My wife was born and grew up in Khojand. In fact, when I mentioned to her that I found out that the city was conquered and renamed by Alexander the Great, her answer was "yeah. everyone knows that." As children they were taken to various ruins (though I'm not sure which ones those could be) and constantly lectured about Alexander.

One small argument I could make of Alexandria Eschate/Khojand over Marakanda/Samarkand is that Samarkand was a far more well-known site that's received a lot of archeologists. Given that these coins first came onto the market in 2004 and were then unknown, I find it difficult to believe that they would "suddenly" be discovered in a city that's been excavated for some time, although as you can see from my photo above there's a lot more to dig up.

A more emphatic argument in favor of Alexandria Eschate is that my wife actually approved the purchase given the possibility of it being from her city. Had it been from Marakanda, she would not have liked the coin.

Here are some more photos I took around Khojand. At one point, my father-in-law owned a clothes factory there. However, it was taken away from him because he was Jewish, so until they moved to the US he made ends meet by making clothes by hand and selling them in the local market. When we visited, several of his employees still worked there, so we chatted with him. This is the exact same iron my father-in-law used when he was there, and based on the condition I believe it may date from the time of Alexander the Great.


This is a car that I believe was used to ferry Alexander around the city.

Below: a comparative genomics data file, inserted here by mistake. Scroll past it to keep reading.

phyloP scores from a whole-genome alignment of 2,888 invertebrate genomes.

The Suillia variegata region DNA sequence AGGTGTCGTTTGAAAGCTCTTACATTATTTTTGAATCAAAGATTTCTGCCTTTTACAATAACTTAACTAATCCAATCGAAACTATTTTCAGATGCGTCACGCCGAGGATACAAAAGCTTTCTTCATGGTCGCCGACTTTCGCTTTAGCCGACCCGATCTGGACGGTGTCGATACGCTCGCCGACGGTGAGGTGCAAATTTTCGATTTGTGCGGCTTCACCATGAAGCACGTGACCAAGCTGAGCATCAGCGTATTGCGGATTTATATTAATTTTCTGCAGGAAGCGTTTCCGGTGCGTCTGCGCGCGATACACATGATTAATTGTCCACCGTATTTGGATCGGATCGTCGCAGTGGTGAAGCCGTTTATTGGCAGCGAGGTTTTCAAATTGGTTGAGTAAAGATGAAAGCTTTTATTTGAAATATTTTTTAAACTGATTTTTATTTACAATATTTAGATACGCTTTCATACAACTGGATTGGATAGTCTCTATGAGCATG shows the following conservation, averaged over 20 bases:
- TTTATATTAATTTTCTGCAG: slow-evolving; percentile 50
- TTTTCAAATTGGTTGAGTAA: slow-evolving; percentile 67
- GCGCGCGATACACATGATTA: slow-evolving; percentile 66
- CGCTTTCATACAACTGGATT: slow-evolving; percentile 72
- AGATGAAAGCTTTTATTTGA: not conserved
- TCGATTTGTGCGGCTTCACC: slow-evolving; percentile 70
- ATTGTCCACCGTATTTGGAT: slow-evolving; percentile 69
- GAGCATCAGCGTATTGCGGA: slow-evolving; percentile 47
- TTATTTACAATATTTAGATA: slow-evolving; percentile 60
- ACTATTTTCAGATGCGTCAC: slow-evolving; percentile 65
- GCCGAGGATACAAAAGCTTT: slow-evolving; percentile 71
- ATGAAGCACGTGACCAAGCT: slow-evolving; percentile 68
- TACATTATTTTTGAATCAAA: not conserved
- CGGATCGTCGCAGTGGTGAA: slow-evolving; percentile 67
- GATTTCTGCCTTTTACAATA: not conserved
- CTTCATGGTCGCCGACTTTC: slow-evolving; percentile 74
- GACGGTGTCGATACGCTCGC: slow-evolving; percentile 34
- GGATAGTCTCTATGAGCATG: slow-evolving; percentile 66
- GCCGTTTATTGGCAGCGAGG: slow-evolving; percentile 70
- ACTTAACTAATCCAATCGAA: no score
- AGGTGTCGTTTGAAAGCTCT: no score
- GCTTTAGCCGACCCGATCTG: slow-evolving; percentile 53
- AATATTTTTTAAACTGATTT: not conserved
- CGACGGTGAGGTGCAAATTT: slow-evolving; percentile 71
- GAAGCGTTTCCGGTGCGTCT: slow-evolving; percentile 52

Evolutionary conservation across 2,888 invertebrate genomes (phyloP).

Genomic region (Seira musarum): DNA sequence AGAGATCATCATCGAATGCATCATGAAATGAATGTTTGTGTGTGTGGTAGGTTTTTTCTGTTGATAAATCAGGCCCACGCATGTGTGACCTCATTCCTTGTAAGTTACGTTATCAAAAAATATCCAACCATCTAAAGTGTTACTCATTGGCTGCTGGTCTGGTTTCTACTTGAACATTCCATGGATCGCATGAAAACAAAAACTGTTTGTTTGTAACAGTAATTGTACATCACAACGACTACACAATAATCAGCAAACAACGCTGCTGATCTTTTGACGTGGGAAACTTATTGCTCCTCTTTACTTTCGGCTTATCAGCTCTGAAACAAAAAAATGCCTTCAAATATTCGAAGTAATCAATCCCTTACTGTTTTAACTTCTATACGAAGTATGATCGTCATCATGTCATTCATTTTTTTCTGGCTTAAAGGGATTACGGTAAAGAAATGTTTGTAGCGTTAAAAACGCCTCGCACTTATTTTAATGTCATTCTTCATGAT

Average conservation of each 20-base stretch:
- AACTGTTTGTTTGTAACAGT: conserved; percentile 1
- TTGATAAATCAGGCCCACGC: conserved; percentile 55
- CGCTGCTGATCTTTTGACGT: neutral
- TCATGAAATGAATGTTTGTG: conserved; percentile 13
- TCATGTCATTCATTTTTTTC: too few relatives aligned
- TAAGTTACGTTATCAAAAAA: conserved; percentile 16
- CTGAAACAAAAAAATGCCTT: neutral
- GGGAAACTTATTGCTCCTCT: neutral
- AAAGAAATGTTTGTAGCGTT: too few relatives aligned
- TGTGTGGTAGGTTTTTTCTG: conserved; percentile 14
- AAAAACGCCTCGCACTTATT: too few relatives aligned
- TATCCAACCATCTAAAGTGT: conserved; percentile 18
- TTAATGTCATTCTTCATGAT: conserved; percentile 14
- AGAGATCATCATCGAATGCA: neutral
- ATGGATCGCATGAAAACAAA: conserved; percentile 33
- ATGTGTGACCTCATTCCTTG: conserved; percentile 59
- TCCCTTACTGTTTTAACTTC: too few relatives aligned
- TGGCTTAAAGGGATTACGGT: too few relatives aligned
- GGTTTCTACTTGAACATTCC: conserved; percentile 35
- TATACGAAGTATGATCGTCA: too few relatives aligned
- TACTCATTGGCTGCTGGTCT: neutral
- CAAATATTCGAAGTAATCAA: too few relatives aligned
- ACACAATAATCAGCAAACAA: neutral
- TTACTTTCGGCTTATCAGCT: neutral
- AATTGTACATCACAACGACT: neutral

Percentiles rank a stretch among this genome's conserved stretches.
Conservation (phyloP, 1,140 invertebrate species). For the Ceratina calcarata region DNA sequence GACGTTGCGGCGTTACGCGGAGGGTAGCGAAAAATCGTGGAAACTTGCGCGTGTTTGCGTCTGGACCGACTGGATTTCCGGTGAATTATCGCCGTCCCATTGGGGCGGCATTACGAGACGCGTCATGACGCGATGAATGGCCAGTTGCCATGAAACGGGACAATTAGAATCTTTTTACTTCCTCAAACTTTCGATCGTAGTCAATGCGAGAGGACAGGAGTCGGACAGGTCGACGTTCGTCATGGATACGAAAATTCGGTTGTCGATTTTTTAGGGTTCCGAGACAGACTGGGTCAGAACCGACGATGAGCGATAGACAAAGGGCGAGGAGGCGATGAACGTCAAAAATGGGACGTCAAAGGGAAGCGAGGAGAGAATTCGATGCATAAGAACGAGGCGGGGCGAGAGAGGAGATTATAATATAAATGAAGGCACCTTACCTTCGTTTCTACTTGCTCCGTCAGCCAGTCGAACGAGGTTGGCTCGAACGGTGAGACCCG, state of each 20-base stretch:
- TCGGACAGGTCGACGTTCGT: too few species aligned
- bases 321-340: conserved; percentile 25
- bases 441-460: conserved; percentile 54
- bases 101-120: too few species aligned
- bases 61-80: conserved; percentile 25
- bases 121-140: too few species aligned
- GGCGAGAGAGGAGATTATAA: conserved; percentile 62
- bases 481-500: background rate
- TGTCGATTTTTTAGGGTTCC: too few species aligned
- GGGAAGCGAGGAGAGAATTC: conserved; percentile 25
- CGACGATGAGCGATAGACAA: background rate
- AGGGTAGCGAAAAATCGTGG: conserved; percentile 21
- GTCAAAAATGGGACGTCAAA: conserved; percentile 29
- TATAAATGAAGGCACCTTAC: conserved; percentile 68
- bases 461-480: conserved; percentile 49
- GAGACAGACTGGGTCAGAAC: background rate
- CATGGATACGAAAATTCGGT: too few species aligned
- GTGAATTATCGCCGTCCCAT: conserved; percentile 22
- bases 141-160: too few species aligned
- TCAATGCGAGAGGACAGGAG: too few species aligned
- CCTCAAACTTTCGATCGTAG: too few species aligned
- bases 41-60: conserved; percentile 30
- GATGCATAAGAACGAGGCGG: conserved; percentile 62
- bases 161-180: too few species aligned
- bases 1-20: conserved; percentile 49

In terms of "when", I believe the dates need to be expanded. Why couldn't the Greek inhabitants of the city have minted these coins before Alexander's arrival? In my opinion, we can't really tell.

One other interesting aspect I find on this coin is that the eagle's wings are outstretched. Later issues attributed to Baktria have the wings folded in.

So, I agree that my analysis certainly has holes, but I'm sticking to it, and I really like my new coin.

Feel free to share whatever you feel is appropriate!

References consulted:

N Cohen, G. (n.d.). The Hellenistic Settlements in the East from Armenia and Mesopotamia to Bactria and India.

Holt, F. L. (1988). Alexander the Great and Bactria: The Formation of a Greek Frontier in Central Asia.

Litvinskiy, B. A., and I. R. Pichikiyan. “The Temple of the Oxus.” Journal of the Royal Asiatic Society of Great Britain and Ireland, no. 2, 1981, pp. 133–67. JSTOR, http://www.jstor.org/stable/25211242. Accessed 27 Apr. 2023.

The Bactrian Kingdom: Greeks at the Extremities of the Known World (thecollector.com)

Edited by kirispupis
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Very interesting coin and write-up. I just finished reading a biography of Alexander the Great (Alexander the Great: Man and God by Ian Worthington) so a lot of the history is still fresh in my mind. Thanks for sharing!

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Excellent coins, writeup, & illustrations 😊! After Alexander the Great passed through the regions of Gandhara (Pakistan) & northwest India, Greek artists who stayed behind created the first images of Buddha in Hellenistic style. Prior to that the Buddha was depicted only in symbolic form. Pictured below are some examples.


Carved stone frieze depicting Buddha performing miracles with Hercules next to him. British Museum.


Carved images of Buddha, 2nd-3rd Cen. AD. Caligula 1st Cen. AD. Both are dressed in Hellenistic robes.

Tokyo National Museum & Virginia Museum of Fine Art.


The thinking Buddha, Afghanistan, 4th-6th Cen. AD. This sculpture is done in high Hellenistic style. Dallas Museum of Art.